Nonsurgical repair of perforation defects. Internal matrix concept

By Lemon RR

Date: 01/1992
Journal: Dental Clinics of North America

Summary:  

•Purpose:

to discuss the factors & techniques which affect the long-term prognosis for many types of perforations & internal matrix placement concept. •Factors influencing long-term prognosis for the repair of the furcation & root canal perforations:

(1)Defect size

(2) Time between perforation & repair

(3) Ability to hermetically seal the defect.

•Classic perforation repair technique :

(1) Nonsurgical repair – materials such as amalgam, ZOE , GP or cavit.

(2 )Surgical repair

(A) Surgical curettage

-to remove extruded repair material. The difficulty of controlling the internal repair material may result in overfill & under-fill or lack of seal.

 (B) Surgical alteration of the tooth – when perforation is too large or inaccessible without bone removal (Root amputation, hemisection, bicuspidization, internal replantation).

•Requirements for an ideal perforation repair:

(1)Hermetically seal the defect with non-resorbable biocompatible restorative material.

(2)Avoid contamination of the restorative material with hemorrhage. (3)Control the restorative material to prevent the overfill or underfill.

•To repair the defect internal matrix retainer is required to control the material (can not be removed after placement).

•Requirements of Internal matrix – must satisfy the criteria for an implant; biocompatible & not producing an inflammatory response.

•Case selection: 

Indications:

 1) accessible perforation below the crestal bone approximately 1mm or larger.

(2) Large perforation in the middle or apical third of the root in straight canals. vContraindications:

(1)Perforations inaccessible to matrix placement : strip perforation.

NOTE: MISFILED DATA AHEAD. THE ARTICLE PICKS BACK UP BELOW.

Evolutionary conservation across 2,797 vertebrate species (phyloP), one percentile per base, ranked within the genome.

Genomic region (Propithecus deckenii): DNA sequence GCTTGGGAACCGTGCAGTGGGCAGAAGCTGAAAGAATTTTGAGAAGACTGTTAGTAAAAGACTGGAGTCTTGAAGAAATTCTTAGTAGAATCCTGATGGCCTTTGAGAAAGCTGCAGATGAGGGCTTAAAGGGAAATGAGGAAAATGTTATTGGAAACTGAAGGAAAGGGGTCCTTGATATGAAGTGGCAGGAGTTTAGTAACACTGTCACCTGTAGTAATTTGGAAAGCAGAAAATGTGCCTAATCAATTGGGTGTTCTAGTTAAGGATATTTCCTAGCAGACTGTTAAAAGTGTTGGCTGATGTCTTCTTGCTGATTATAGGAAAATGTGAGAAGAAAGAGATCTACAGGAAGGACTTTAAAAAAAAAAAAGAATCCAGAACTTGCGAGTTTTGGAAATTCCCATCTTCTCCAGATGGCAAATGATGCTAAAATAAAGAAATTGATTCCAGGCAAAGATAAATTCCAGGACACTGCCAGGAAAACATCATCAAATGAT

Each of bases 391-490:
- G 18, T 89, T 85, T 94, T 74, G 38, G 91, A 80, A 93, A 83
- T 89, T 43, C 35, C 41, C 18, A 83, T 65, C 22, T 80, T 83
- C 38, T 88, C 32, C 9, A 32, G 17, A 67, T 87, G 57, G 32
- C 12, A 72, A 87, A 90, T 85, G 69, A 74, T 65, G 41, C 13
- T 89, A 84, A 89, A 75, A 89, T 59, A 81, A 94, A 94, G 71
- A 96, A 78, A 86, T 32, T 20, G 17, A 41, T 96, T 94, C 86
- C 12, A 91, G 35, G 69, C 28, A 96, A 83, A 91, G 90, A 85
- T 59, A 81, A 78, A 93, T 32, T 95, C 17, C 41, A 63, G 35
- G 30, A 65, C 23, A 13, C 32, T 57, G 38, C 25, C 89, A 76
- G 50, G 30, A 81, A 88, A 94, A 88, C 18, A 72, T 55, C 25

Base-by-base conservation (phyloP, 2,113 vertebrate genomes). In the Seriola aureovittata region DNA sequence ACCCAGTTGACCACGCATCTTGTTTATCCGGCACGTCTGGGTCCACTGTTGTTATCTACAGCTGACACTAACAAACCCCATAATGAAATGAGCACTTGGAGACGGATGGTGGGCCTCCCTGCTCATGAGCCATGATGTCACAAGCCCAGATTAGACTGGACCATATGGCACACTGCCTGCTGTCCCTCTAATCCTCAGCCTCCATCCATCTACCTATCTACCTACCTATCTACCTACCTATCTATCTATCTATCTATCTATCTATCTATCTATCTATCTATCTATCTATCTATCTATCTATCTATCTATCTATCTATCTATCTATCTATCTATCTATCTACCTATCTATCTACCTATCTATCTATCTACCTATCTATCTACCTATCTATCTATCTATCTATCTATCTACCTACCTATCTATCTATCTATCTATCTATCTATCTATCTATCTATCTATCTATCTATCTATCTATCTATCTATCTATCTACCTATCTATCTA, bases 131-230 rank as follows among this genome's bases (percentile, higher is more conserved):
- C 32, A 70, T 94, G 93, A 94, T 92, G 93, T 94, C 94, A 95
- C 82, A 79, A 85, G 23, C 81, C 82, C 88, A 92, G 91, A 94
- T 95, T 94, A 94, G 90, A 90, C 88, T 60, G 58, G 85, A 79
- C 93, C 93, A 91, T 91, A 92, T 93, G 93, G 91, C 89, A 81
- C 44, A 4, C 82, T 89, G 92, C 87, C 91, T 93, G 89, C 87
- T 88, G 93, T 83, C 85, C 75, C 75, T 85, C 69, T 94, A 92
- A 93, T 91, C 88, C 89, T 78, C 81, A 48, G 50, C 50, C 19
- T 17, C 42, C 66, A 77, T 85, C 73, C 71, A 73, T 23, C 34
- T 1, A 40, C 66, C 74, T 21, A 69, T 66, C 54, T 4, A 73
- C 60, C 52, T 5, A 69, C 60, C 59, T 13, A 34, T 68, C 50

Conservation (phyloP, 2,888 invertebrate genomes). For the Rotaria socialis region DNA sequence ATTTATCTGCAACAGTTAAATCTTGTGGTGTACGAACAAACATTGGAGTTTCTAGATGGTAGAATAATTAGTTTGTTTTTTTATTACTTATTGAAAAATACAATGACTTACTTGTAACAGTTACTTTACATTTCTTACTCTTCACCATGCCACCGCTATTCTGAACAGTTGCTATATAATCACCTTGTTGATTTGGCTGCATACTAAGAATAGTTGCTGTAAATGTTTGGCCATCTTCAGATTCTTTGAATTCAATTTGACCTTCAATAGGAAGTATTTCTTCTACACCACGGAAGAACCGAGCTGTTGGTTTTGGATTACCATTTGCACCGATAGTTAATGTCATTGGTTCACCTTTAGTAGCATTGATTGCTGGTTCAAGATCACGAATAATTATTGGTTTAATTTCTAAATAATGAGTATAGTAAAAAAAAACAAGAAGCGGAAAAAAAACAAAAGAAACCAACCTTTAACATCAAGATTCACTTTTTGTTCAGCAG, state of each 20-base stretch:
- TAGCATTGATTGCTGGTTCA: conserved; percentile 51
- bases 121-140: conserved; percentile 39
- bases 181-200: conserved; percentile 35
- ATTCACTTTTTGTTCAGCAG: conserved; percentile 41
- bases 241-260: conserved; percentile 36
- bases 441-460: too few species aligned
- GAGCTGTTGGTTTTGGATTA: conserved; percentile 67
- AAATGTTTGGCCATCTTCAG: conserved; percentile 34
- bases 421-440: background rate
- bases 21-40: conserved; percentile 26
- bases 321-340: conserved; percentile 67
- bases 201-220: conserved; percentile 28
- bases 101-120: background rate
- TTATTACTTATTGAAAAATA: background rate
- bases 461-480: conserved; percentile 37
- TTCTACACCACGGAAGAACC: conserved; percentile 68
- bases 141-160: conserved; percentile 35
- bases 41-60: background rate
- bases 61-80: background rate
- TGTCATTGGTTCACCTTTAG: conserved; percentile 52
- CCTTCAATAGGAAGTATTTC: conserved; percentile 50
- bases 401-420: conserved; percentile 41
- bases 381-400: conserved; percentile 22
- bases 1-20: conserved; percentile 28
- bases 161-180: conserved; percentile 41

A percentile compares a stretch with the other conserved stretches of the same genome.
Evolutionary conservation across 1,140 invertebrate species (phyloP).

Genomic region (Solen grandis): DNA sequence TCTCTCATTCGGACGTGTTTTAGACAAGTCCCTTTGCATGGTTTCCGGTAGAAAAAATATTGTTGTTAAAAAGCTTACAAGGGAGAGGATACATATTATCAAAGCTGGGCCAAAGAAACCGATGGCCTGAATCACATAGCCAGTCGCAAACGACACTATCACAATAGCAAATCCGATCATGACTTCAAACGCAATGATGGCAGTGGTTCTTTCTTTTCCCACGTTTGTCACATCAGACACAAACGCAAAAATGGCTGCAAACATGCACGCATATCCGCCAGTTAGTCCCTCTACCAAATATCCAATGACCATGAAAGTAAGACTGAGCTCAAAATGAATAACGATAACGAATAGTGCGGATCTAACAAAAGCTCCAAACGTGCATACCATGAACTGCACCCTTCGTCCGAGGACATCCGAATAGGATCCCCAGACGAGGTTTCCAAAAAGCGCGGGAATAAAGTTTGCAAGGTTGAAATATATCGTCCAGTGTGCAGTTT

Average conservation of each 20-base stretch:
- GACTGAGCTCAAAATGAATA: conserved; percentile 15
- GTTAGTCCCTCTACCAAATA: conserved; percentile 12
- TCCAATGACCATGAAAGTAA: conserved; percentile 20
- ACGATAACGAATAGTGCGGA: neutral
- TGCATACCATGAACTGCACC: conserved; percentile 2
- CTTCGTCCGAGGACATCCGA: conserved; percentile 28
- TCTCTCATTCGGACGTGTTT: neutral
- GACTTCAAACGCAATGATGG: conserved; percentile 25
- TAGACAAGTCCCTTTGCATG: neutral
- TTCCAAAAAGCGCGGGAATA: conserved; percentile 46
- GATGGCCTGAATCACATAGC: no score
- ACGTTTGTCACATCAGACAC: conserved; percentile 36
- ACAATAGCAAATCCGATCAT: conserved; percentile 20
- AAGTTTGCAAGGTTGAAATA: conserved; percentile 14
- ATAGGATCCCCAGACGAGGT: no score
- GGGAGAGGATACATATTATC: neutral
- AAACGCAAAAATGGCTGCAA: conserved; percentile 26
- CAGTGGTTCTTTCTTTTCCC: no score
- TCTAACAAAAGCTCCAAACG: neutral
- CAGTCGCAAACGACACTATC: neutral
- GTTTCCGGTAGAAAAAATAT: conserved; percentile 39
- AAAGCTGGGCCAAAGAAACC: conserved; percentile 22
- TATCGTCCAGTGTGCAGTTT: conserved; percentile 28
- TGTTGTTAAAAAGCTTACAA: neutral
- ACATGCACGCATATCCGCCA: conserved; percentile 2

(2) perforations on the external root surface at or above the level of the crestal bone. ü •Success & failure determination :

(1) Symptoms:

-Mild & limited gingival soreness & bite sensitivity.

-Relieving the occlusion is advisable. –

The patient should be seen monthly until determining if the treatment was successful or failed..

(2)Periodontal evaluation : –

The most important factor. üGentle probing should not be done during early weeks of the recall period. (No/Reduced pocket=successful repair)

-More favorable prognosis – sinus tract communication through attached gingiva VS communication through the furcation.

(3)Radiographic evaluation :

-Evidence of bone formation can be seen within 3-6 months.

•Case selection:  vIndications:

 1) accessible perforation below the crestal bone approximately 1mm or larger.

(2) Large perforation in the middle or apical third of the root in straight canals. vContraindications:

(1)Perforations inaccessible to matrix placement : strip perforation.

(2) perforations on the external root surface at or above the level of the crestal bone.

•Success & failure determination :

(1) Symptoms:

-Mild & limited gingival soreness & bite sensitivity.

-Relieving the occlusion is advisable.

-The patient should be seen monthly until determining if the treatment was successful or failed..

(2)Periodontal evaluation :

-The most important factor.

-Gentle probing should not be done during early weeks of the recall period. (No/Reduced pocket=successful repair)

-More favorable prognosis -sinus tract communication through attached gingiva VS communication through the furcation.

(3)Radiographic evaluation :

-Evidence of bone formation can be seen within 3-6 months.

Clinical significance:

-Internal matrix concept of perforation repair offers distinct advantages over classic techniques.